Youth joblessness is almost back at its peak following the outbreak of the global economic crisis, the ILO has warned
File photo shows people outside a job centre in London taking part in a campaign to draw attention to the high numbers of unemployed young people in Britain. Youth joblessness is almost back at its peak following the outbreak of the global economic crisis and is unlikely to ease until at least 2016, the International Labour Organization warned Tuesday. © Leon Neal - AFP/File
Youth joblessness is almost back at its peak following the outbreak of the global economic crisis, the ILO has warned
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AFP
Last updated: May 22, 2012

ILO: Youth joblessness near crisis peak

Youth joblessness is almost back at its peak following the outbreak of the global economic crisis and is unlikely to ease until at least 2016, the International Labour Organization warned Tuesday.

The ILO said nearly 75 million youths or 12.7 percent of people aged 15 to 24 will be out of work this year, up from 12.6 percent in 2011.

The jobless total is creeping towards the 75.4 million unemployed in 2009 when the financial crisis caused the number to soar.

The picture is more gloomy if the millions who have put off or given up looking for a job are included: this would put the 2011 figure at 13.6 percent.

Youths opting to prolong their education will meanwhile enter the labour market in the coming years, putting continued pressure on the jobless rate.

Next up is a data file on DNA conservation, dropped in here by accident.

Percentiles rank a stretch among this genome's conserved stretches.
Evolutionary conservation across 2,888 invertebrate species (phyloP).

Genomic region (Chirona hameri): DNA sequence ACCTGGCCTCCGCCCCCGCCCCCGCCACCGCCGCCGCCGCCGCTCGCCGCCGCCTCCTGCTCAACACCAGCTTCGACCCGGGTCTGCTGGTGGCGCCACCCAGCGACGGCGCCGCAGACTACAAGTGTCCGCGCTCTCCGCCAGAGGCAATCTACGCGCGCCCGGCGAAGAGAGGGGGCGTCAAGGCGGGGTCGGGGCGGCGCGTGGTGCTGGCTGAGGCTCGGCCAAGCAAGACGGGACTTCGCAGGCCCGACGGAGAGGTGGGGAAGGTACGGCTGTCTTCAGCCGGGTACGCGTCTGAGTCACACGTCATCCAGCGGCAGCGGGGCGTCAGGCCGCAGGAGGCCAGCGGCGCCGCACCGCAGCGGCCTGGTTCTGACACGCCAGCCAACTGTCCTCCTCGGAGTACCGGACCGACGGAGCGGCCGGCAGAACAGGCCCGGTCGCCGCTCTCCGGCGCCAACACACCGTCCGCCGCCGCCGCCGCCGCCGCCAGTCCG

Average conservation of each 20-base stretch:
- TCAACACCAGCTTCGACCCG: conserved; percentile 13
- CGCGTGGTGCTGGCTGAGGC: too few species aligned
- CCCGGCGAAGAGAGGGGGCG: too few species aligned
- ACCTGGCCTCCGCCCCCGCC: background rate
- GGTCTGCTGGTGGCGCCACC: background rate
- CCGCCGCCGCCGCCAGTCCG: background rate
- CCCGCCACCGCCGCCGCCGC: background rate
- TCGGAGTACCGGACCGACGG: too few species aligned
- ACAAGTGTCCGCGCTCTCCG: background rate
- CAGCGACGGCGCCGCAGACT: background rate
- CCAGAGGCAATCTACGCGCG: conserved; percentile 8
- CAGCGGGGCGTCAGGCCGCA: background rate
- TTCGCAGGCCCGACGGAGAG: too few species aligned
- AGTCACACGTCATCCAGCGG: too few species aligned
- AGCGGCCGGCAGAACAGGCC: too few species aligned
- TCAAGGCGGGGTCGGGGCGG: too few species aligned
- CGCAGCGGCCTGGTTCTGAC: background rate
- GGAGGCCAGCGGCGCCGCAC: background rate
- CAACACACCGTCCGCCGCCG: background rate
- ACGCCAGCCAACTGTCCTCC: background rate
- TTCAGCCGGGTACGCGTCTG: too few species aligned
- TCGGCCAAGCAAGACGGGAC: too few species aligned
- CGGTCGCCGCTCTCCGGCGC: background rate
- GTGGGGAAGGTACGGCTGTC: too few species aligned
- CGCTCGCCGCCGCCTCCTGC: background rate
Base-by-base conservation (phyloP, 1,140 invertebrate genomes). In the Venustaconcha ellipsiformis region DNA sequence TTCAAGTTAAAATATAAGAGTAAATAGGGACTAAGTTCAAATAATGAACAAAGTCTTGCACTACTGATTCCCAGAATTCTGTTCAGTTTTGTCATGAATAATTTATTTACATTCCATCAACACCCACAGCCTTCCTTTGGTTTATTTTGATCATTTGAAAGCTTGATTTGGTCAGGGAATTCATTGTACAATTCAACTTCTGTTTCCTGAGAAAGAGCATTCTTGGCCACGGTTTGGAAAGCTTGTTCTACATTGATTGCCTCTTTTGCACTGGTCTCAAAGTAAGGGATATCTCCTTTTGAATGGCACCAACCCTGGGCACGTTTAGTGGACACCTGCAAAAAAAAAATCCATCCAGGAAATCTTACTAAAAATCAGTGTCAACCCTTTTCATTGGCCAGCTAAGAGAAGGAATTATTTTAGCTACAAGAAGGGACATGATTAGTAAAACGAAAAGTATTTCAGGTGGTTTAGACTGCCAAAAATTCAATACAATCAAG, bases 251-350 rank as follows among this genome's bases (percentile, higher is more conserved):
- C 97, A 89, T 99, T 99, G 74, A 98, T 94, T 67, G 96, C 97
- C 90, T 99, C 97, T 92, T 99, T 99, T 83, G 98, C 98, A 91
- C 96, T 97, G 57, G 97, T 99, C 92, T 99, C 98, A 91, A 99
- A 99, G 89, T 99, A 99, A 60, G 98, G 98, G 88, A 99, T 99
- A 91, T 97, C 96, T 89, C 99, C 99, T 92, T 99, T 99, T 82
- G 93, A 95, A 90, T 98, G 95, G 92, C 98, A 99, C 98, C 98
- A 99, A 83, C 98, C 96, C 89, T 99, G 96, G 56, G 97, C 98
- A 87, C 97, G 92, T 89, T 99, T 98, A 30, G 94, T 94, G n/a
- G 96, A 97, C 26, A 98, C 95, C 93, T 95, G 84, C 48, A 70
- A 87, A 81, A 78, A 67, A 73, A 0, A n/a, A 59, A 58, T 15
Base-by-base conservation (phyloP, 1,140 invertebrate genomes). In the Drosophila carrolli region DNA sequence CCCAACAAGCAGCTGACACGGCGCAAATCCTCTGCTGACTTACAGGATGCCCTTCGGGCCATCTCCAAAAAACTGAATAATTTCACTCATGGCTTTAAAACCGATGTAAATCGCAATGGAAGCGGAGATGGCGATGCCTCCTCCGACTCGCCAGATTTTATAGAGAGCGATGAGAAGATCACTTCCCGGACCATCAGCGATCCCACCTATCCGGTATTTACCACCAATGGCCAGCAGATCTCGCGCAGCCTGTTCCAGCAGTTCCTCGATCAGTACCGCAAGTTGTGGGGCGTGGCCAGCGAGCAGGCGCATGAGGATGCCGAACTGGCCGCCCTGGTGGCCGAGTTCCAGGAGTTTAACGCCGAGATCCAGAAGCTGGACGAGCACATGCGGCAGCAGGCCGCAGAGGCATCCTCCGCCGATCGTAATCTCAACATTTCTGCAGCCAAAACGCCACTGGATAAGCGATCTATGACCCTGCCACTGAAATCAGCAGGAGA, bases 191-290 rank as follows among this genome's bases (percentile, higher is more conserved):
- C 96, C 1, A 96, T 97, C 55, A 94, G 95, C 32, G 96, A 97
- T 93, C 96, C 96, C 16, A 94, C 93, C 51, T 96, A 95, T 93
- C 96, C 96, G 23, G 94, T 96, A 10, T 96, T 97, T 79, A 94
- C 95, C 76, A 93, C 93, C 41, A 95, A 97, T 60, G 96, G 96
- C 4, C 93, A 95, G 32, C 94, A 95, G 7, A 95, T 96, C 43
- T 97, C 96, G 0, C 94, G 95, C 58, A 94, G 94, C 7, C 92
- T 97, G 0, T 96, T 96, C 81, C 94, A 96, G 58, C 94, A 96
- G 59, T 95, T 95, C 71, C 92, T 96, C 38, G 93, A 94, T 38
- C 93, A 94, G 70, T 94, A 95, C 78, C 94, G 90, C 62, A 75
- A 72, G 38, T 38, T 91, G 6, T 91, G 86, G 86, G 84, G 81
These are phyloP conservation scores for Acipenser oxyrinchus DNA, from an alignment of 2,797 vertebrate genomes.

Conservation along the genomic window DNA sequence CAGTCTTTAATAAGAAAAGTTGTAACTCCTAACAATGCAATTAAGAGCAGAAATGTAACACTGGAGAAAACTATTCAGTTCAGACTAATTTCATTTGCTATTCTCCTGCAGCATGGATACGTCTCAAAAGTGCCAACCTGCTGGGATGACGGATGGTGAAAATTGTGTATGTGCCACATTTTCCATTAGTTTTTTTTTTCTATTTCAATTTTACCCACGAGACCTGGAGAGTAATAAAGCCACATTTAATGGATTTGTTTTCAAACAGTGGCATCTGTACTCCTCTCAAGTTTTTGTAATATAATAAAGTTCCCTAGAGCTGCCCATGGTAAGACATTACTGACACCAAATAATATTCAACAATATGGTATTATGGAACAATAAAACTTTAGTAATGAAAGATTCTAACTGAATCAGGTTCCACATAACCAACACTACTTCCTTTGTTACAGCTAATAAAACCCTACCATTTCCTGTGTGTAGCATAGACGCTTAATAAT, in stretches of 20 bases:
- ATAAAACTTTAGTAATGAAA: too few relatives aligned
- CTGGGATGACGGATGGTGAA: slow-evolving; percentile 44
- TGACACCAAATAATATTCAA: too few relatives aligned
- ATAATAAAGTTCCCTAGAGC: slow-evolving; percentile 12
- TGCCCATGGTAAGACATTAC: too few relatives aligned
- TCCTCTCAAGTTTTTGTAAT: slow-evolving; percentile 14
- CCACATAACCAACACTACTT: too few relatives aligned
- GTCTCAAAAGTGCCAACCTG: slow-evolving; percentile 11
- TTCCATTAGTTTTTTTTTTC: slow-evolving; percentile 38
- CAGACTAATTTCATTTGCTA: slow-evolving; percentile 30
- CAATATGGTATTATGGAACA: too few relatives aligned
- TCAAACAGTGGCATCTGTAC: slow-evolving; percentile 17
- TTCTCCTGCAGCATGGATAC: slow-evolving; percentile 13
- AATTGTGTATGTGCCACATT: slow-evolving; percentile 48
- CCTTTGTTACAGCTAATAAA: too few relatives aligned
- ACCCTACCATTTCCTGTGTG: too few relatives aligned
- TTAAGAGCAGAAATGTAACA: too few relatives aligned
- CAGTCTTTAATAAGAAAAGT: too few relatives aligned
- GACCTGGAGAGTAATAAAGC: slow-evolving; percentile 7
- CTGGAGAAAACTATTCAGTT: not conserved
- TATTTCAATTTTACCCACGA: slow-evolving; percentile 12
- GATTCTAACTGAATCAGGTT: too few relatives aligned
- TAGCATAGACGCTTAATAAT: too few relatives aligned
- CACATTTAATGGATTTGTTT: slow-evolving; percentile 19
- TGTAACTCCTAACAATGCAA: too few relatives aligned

"By 2016, the youth unemployment rate is projected to remain at the same high level," said the ILO.

More than a quarter (27.9 percent) of youths were unemployed in North Africa last year following the Arab spring uprisings, an increase of five percentage points on 2010.

The Middle East figure stood at 26.5 percent in the report's regional breakdown.

In its Global Employment Trends for Youth report, ILO suggests offering tax and other incentives to businesses hiring young people and more entrepreneurship programmes to help youths kick-start a career.

"The youth unemployment crisis can be beaten but only if job creation for young people becomes a key priority in policy-making and private sector investment picks up significantly," said executive director of the ILO's employment sector, Jose Manuel Salazar-Xirinachs.

The statistics showed the jobs crisis tended to have a stronger impact on women in most regions.

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